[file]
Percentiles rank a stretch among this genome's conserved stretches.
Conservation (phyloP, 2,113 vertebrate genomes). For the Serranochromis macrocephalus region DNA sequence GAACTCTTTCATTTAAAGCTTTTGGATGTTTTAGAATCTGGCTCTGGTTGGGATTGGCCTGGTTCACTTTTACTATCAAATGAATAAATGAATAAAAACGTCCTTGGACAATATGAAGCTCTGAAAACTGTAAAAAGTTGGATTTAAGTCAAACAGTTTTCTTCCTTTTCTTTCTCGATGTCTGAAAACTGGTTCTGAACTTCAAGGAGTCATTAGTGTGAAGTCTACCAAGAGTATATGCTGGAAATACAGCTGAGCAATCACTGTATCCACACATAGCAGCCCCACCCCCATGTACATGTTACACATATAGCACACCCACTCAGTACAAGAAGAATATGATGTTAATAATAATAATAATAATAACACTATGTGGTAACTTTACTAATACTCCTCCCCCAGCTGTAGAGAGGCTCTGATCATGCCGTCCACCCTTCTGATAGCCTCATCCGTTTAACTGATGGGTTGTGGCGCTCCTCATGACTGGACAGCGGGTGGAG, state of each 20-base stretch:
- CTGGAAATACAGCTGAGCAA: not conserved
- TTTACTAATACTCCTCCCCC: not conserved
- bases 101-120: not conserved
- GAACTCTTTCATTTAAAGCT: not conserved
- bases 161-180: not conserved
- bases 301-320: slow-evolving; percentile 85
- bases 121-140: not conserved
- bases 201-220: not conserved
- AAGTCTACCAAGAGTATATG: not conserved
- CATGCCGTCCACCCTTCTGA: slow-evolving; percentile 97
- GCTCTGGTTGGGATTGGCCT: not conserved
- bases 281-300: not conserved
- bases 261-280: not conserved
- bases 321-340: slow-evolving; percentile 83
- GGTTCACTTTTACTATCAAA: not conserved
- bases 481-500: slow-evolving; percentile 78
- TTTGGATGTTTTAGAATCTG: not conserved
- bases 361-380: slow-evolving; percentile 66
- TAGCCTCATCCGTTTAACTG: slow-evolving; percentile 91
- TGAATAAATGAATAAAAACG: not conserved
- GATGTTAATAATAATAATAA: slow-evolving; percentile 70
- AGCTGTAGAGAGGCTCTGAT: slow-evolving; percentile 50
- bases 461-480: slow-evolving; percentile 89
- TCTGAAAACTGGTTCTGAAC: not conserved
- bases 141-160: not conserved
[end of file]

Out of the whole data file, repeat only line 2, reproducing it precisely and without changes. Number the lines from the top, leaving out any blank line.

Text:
Conservation (phyloP, 2,113 vertebrate genomes). For the Serranochromis macrocephalus region DNA sequence GAACTCTTTCATTTAAAGCTTTTGGATGTTTTAGAATCTGGCTCTGGTTGGGATTGGCCTGGTTCACTTTTACTATCAAATGAATAAATGAATAAAAACGTCCTTGGACAATATGAAGCTCTGAAAACTGTAAAAAGTTGGATTTAAGTCAAACAGTTTTCTTCCTTTTCTTTCTCGATGTCTGAAAACTGGTTCTGAACTTCAAGGAGTCATTAGTGTGAAGTCTACCAAGAGTATATGCTGGAAATACAGCTGAGCAATCACTGTATCCACACATAGCAGCCCCACCCCCATGTACATGTTACACATATAGCACACCCACTCAGTACAAGAAGAATATGATGTTAATAATAATAATAATAATAACACTATGTGGTAACTTTACTAATACTCCTCCCCCAGCTGTAGAGAGGCTCTGATCATGCCGTCCACCCTTCTGATAGCCTCATCCGTTTAACTGATGGGTTGTGGCGCTCCTCATGACTGGACAGCGGGTGGAG, state of each 20-base stretch: